Among the most amazing facts about migraine is that no two people experience it in exactly the same way. Sure, you share a general diagnosis with a billion other people. Yet your migraine is as unique to you as your fingerprint.
That’s because migraine has many features, which mix and match into an experience that’s totally personal to you. This seems obvious for migraine with aura, which can create visual distortions or disorient your perceptions. But even “common” migraine (which accounts for 80 percent of cases) has many nuances whose factors combine to make each person’s headache truly unique.
Here are a few examples of the different factors that mix and match to build a migraine attack.
Migraine Attack Warning Signs
- Food cravings
- Trouble thinking
- Neck pain
- Light and sound sensitivity
Migraine Timing and Duration
Frequency of attack:
- 15 or more days a month (Chronic Migraine)
- Less than 15 days a month (Episodic Migraine)
- Infrequent migraine (less than 4 days a month)
- Sense it coming beforehand?
Duration of a typical attack (treated/untreated):
- Less than 4 hours
- More than 4 hours
- One day
- Multiple days
- Coincides with menstrual period
- Weekends only
- Starts only at night
- Starts only in the morning
Migraine Pain Characteristics
- Mild (0-3 on the pain scale)
- Moderate (4-6)
- Severe (7-10)
- Side of the head: Right, left or both
- Face: eye, cheekbone, forehead, jaw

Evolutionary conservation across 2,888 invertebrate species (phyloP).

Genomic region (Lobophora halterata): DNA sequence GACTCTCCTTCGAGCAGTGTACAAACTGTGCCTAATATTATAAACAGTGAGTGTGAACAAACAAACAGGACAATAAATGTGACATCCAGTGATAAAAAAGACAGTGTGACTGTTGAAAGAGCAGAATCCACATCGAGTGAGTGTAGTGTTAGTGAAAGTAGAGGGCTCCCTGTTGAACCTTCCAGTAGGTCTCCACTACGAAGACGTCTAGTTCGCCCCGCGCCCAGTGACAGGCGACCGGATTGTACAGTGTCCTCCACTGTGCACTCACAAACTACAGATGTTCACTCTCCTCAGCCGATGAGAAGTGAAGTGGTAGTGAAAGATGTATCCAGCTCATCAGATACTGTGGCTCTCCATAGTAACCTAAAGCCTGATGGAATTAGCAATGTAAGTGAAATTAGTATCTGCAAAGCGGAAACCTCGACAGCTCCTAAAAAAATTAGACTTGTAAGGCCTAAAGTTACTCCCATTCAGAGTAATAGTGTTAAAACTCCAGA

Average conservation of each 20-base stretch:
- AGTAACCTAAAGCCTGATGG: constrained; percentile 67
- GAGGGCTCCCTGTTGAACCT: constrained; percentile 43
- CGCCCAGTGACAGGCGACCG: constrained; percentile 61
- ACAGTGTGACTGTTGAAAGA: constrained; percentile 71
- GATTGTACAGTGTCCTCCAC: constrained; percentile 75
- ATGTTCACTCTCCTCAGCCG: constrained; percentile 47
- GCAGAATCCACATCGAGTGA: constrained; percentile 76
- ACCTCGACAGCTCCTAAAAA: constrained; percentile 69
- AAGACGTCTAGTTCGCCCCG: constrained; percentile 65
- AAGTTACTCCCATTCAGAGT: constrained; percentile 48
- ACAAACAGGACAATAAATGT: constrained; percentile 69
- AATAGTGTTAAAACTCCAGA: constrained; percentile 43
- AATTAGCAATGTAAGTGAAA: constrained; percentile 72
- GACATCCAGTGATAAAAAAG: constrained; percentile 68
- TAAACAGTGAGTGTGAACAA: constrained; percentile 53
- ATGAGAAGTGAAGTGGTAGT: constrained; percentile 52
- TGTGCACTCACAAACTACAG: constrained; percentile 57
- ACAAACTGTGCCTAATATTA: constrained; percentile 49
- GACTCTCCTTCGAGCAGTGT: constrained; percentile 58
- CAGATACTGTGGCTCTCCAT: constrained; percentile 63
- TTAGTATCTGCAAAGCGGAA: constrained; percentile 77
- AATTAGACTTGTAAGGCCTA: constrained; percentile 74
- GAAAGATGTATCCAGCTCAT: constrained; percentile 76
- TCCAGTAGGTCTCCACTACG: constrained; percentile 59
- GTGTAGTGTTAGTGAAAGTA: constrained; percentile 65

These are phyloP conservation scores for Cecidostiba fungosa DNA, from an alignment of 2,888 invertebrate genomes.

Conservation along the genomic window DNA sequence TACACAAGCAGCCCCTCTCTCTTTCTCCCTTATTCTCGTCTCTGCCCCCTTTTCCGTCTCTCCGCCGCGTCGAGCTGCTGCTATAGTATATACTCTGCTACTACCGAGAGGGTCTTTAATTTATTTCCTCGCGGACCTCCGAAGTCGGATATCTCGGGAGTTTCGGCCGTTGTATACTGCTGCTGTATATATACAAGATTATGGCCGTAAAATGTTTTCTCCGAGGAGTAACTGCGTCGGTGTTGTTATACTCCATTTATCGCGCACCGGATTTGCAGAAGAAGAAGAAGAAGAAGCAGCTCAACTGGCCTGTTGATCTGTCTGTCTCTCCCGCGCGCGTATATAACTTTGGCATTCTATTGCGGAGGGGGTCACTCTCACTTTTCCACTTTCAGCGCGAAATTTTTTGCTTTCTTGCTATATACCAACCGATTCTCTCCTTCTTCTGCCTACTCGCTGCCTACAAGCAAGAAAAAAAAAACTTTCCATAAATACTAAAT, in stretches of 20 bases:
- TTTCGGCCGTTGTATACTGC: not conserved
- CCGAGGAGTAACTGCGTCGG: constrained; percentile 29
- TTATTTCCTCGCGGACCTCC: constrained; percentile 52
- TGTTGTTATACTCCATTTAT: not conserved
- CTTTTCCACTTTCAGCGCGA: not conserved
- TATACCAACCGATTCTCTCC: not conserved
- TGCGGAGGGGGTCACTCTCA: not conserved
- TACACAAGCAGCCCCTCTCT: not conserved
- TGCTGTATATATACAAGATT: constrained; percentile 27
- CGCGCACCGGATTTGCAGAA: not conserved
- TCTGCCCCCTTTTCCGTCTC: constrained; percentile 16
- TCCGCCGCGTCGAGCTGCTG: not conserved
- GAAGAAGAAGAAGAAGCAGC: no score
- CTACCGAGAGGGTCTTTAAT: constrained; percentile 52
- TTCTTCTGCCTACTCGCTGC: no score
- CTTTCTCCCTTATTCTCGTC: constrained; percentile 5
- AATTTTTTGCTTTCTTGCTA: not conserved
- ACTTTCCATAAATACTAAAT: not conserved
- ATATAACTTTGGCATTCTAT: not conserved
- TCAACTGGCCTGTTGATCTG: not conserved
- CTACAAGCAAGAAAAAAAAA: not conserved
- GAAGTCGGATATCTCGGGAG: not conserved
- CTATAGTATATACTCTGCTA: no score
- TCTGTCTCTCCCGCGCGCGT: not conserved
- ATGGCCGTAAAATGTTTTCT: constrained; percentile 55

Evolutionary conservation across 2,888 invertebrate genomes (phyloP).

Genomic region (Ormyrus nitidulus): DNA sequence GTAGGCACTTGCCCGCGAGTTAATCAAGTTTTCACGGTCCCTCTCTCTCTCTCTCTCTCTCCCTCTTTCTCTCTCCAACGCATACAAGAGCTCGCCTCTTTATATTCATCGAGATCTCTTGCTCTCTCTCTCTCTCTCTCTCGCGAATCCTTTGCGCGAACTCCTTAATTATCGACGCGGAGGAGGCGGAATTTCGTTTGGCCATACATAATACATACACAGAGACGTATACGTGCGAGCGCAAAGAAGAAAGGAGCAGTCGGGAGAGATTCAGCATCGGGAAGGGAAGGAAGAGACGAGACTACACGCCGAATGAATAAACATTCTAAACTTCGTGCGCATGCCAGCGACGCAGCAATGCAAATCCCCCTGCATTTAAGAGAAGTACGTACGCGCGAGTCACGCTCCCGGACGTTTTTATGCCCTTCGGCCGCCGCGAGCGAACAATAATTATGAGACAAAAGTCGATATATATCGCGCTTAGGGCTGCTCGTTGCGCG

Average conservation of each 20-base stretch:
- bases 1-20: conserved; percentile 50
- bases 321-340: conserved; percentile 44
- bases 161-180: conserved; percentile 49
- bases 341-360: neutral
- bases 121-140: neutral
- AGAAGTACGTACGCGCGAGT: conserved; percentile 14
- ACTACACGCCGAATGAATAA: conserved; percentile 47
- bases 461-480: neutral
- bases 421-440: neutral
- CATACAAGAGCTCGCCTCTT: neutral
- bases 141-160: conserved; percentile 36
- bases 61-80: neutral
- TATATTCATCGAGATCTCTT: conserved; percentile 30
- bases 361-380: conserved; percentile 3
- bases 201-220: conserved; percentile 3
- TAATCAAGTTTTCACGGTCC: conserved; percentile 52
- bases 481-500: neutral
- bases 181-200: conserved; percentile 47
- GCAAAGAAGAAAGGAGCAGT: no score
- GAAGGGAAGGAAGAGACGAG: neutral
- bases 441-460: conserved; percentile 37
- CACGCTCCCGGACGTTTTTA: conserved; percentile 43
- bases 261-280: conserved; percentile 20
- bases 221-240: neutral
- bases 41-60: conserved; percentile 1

- Teeth or tongue
- Hair or scalp hurt?
- Does the pain stay in one place, or move during the attack?
- Stabbing, throbbing, tingling, pulsing?
- Tightness, pressure?
- Do pain sensations change over the course of an attack?
- Flashing lights, blind spots, blurred or temporary loss of vision
- Visual distortions or changes in perceptual awareness (things seeming bigger or smaller)
- Speech problems or loss of speech
- Numbness or weakness, mild paralysis
- Nausea, vomiting, stomachache
- Light sensitivity
- Sound sensitivity
- Odor sensitivity
- Dizziness or vertigo (sensation of spinning)
- Mood changes
Throw in the various triggers and exacerbating sensitivities that influence a headache, and you can see why migraine is different in everyone — and why there’s no one-size-fits-all treatment. Two people diagnosed with the same condition might respond differently to the same medication, or to different types of therapies! That’s why treatment works best when it is personalized. For you and your doctor, that means working together to figure out personalized approaches for your one and only migraine brain — so you can reclaim your one and only life.